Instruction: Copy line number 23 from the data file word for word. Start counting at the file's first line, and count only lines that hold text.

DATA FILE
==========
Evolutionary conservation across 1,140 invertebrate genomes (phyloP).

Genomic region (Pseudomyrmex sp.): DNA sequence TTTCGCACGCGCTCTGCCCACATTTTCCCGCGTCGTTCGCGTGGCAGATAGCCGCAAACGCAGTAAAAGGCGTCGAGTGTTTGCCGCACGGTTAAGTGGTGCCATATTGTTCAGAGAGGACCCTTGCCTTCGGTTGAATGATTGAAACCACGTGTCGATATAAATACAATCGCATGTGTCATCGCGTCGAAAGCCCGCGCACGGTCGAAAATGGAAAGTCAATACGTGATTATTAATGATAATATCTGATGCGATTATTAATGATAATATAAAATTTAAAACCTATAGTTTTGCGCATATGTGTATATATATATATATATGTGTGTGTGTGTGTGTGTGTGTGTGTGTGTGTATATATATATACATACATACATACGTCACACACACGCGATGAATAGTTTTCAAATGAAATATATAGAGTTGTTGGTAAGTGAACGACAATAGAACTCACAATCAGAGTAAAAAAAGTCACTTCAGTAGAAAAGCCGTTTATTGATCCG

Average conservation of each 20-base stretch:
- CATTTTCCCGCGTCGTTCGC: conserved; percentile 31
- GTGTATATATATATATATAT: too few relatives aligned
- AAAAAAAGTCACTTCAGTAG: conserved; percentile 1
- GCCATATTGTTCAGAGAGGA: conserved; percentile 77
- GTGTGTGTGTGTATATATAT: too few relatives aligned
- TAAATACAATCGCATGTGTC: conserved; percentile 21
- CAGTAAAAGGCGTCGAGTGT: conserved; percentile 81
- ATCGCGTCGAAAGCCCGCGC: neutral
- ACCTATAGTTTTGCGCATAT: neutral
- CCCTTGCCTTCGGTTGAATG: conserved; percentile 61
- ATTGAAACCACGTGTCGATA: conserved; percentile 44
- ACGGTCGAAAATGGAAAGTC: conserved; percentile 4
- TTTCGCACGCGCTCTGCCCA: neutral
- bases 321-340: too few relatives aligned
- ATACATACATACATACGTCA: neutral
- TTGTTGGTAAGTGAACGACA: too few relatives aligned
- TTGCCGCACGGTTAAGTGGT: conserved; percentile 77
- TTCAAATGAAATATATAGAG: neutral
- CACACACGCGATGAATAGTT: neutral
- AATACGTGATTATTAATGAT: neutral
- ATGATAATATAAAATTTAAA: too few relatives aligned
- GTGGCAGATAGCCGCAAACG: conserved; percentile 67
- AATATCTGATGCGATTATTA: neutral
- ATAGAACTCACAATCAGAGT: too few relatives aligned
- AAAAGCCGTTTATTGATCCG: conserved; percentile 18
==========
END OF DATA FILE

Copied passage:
- AATACGTGATTATTAATGAT: neutral